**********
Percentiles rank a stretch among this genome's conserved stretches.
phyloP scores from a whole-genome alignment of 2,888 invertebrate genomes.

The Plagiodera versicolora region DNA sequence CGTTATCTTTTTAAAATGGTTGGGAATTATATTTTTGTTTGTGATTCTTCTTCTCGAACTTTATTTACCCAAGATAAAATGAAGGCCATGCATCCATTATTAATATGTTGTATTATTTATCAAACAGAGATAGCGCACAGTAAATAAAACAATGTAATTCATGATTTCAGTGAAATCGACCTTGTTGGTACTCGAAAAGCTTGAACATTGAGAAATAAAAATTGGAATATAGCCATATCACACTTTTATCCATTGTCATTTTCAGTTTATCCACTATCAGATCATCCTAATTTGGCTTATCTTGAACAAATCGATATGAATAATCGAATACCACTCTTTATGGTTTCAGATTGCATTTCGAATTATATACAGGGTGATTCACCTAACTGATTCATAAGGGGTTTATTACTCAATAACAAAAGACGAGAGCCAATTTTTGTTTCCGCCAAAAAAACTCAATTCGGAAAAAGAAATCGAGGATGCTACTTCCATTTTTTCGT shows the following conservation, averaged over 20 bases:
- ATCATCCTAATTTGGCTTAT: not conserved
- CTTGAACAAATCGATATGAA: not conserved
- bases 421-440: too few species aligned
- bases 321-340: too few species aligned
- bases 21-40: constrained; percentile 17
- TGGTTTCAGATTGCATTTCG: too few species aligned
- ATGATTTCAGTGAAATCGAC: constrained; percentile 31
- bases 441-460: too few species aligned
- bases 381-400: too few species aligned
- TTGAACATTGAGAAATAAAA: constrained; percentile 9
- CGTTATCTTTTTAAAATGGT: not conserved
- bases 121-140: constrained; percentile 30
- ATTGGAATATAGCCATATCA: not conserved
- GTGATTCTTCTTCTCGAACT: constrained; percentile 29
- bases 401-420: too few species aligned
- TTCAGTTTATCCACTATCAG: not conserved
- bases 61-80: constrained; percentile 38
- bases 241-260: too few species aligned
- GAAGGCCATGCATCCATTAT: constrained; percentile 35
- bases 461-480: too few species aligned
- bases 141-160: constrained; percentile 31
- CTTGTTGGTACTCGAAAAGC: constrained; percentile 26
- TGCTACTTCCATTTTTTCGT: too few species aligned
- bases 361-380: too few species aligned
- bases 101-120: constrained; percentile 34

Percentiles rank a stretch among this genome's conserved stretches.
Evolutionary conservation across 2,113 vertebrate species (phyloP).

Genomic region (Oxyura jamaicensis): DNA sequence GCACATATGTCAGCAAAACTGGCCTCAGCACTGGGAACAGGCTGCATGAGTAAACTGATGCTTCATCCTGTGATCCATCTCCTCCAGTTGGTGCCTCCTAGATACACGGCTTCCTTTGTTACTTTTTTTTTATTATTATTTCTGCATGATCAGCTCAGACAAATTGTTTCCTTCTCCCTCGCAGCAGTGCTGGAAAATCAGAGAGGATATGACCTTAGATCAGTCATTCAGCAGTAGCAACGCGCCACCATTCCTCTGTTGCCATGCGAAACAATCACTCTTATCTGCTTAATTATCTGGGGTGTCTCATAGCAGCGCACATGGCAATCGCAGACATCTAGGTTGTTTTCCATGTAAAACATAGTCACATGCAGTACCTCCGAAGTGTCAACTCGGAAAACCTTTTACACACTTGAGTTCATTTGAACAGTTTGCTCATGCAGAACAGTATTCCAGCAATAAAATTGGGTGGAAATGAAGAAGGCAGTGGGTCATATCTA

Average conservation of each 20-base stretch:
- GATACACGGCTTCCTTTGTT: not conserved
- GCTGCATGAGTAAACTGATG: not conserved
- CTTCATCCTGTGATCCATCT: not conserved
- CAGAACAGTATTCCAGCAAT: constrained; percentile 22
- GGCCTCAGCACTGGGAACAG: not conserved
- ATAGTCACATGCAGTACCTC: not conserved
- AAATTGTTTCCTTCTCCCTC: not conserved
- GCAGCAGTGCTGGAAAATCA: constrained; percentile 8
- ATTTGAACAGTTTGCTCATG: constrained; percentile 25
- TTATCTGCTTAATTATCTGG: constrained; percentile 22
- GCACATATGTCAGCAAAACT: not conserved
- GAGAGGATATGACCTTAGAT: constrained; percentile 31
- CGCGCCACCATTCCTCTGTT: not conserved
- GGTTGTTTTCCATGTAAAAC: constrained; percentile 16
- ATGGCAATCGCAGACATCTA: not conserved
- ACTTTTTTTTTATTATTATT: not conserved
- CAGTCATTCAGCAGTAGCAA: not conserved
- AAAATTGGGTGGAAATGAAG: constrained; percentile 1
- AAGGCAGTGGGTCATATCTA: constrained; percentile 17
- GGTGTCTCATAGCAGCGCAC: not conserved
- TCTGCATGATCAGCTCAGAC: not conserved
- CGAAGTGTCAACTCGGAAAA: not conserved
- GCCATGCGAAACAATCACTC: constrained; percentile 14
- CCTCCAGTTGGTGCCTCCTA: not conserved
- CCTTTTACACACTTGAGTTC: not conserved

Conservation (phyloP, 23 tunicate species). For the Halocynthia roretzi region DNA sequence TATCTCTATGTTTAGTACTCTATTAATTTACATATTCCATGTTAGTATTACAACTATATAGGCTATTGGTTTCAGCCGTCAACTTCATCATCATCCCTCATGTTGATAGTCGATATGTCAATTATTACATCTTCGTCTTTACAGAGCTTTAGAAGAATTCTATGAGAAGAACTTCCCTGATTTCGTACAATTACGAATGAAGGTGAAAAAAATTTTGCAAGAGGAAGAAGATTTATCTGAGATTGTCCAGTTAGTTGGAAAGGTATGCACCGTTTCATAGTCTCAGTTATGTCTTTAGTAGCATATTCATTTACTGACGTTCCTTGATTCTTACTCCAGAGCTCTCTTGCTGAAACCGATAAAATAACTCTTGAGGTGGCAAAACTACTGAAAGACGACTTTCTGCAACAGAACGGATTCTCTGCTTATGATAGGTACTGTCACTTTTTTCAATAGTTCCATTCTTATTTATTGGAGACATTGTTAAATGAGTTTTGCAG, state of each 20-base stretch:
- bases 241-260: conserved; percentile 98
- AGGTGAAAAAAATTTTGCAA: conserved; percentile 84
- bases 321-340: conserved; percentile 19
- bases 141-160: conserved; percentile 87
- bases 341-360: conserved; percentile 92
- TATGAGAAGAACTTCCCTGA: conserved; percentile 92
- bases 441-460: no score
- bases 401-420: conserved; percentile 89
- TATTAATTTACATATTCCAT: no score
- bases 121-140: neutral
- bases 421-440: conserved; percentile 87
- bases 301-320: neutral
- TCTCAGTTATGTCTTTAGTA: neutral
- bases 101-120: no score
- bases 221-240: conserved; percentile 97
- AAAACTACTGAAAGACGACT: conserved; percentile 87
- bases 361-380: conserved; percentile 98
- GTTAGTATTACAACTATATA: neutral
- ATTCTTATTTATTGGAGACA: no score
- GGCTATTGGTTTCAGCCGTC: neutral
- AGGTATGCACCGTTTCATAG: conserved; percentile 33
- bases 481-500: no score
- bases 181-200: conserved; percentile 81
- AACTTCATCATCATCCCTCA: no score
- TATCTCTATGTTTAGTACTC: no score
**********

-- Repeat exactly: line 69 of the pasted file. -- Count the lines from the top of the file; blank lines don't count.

- bases 421-440: conserved; percentile 87